Brian Upton: That wasn’t me trying to build the suspense. It was. That’s how it went. My stress just was on a huge upward trajectory about that book and who may find it or how I can get rid of it before somebody nails me for violating Egypt anti-pornography laws.

Marc Moss: So they actually have laws on the books.

Brian Upton: Yeah. I have not seen them, but my wife who used to live there assured me that it’s illegal. You know, it’s, it’s not Saudi Arabia, but it’s still a Muslim country. And I I’m sure I believe it.

Marc Moss: Yeah, I believe it too. And I’ve not even after you told the story, I thought, man, I really had to see midnight express and I never got a chance to see it yet, but I can imagine it.

Wasn’t very pleasant.

Brian Upton: Midnight express is I haven’t seen it in probably a couple of decades, but I did see it twice at different times. One when I was probably just out of high school and the second probably when I was around 30. And it’s a good movie. It’s a, it’s a compelling story. It’s a very good movie, but also it hits you probably particularly if you’re male, it’s in a pretty visceral way.

And that that’s kind of why it was in my frame of reference while I was there in Egypt and feeling like I was susceptible to the criminal justice system. Yeah.

Marc Moss: Well, one of the things that I appreciated so much about your story is many people want to tell a story about traveling and it’s such a difficult thing to do, right?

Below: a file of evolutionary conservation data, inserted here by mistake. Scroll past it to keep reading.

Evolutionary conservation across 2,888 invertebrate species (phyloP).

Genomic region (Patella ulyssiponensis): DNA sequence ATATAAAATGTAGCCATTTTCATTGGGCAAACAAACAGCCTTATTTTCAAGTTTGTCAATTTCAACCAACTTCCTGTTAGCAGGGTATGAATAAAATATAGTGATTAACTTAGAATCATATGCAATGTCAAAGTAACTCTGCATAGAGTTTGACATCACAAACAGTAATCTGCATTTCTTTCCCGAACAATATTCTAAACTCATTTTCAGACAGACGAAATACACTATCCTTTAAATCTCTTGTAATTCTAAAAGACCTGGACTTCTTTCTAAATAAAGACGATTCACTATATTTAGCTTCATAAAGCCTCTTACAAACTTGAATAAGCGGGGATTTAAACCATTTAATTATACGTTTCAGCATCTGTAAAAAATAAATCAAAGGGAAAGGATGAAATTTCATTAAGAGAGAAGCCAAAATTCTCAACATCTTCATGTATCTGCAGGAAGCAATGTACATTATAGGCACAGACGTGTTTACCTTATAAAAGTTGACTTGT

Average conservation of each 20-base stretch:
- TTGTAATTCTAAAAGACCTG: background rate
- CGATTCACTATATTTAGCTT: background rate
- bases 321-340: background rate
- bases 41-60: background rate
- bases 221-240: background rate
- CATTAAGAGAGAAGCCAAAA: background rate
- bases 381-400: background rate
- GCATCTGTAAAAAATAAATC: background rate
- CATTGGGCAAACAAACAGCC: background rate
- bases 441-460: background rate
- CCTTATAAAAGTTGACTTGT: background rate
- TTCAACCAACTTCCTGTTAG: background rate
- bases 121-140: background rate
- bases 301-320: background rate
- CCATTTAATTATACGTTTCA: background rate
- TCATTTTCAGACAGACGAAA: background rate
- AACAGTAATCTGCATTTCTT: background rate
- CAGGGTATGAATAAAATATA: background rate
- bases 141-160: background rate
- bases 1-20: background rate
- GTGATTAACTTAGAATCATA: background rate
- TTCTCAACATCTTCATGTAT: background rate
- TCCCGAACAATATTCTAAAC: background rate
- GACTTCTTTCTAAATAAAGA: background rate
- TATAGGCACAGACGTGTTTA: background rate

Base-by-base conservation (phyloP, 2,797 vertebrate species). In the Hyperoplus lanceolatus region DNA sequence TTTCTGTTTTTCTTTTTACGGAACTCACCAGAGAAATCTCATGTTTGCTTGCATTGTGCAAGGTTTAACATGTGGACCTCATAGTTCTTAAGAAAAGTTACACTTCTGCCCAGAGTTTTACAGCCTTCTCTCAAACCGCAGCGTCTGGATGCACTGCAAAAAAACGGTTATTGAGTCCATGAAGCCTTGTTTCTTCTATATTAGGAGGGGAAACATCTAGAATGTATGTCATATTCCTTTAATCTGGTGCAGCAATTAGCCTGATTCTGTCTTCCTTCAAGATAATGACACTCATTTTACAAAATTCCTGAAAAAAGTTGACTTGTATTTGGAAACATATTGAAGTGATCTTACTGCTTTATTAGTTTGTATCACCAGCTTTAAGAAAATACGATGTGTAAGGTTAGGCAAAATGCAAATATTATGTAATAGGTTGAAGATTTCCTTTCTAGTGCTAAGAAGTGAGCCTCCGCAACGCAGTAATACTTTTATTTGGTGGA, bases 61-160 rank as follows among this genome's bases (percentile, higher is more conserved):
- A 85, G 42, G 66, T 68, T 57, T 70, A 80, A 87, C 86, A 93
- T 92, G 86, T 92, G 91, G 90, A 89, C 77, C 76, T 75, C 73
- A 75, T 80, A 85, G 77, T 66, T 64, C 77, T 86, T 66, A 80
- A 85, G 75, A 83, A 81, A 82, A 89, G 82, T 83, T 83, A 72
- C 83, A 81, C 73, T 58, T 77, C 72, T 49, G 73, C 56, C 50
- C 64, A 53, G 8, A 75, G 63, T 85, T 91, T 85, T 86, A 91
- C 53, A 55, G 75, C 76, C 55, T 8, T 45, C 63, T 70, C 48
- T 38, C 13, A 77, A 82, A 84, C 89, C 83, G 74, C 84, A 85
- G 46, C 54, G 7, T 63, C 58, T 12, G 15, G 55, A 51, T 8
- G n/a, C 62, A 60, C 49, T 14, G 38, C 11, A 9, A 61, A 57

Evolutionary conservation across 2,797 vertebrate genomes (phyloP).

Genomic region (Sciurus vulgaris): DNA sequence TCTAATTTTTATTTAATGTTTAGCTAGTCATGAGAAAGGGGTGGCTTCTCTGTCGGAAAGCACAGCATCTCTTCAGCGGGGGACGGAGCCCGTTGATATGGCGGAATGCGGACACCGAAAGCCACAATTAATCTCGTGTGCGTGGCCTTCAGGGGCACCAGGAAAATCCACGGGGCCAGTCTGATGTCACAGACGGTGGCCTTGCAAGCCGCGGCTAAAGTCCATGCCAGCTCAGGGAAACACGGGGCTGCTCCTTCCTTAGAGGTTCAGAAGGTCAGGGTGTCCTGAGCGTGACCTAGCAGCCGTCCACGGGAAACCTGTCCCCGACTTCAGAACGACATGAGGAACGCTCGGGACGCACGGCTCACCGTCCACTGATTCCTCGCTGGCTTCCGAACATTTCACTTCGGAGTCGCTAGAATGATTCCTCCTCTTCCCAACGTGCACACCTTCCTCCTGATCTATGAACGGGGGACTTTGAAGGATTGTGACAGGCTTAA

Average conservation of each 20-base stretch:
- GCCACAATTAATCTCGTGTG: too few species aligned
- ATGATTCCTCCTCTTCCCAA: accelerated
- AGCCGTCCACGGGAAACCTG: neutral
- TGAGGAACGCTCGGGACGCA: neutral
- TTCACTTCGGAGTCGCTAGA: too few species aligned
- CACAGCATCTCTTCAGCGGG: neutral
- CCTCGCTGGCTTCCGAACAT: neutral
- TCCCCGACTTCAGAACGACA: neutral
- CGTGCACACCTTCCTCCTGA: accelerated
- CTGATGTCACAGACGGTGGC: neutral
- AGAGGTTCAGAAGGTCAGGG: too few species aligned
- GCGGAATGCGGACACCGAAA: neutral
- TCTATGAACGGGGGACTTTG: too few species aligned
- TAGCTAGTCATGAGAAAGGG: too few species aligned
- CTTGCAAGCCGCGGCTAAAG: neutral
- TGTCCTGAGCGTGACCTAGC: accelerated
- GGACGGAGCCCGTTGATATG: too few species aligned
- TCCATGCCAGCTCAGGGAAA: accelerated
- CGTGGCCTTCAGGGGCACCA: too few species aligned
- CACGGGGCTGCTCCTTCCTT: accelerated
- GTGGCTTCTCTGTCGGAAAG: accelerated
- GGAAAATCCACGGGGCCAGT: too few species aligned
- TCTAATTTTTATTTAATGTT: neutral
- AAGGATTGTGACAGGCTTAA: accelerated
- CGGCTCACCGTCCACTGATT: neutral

Because you know, you’ve been traveling. Potentially weeks or months. And how are you going to pick the one thing, the one event that epitomizes the trip, you can’t include everything. So what are you going to do?

Brian Upton: You know, market and a lot of ways. That’s true. But one thing I’m appreciating about this conversation is that I can also set the record straight because that was, that was definitely kind of traumatic for me. , but really the defining, , Aspect of that trip was getting to meet my wife’s family and the relatives.

I mean, now my relatives over in Egypt, in Cairo and Alexandria, and they were so gracious and friendly and warm, all of them and her father’s side was a very big family and they actually, so it was. , so lots of aunts and uncles and cousins, and that experience was just so fantastic. And that’s how I remember the trip.

That’s the first thing I think of. I don’t think of my trauma over Henry Miller’s book. That’s not the first thing that I remember thankfully.

Marc Moss: Right. And that’s what I’m, I guess one of the points I’m making is because. That’s a completely different story. The story of meeting your wife’s family in a foreign country who has a completely different culture.

And that, that story, I think, would be a fascinating one to develop as well, but it would be a completely different trajectory.

Brian Upton: Right. And, and I love that story and that memory, it was, that was my first time to Egypt. That was my first time meeting any of these relatives. So yeah, that was. It was pretty amazing.

It was pretty amazing. And it’s a total counterpoint in the total opposite side of the coin to that terrible few hours. When I was waiting for my luggage to arrive, to see whether somebody had taken that book out of it

Marc Moss: has, has your, um, extended family. Dina side of the family. Have they listened to your story at all? Do you know?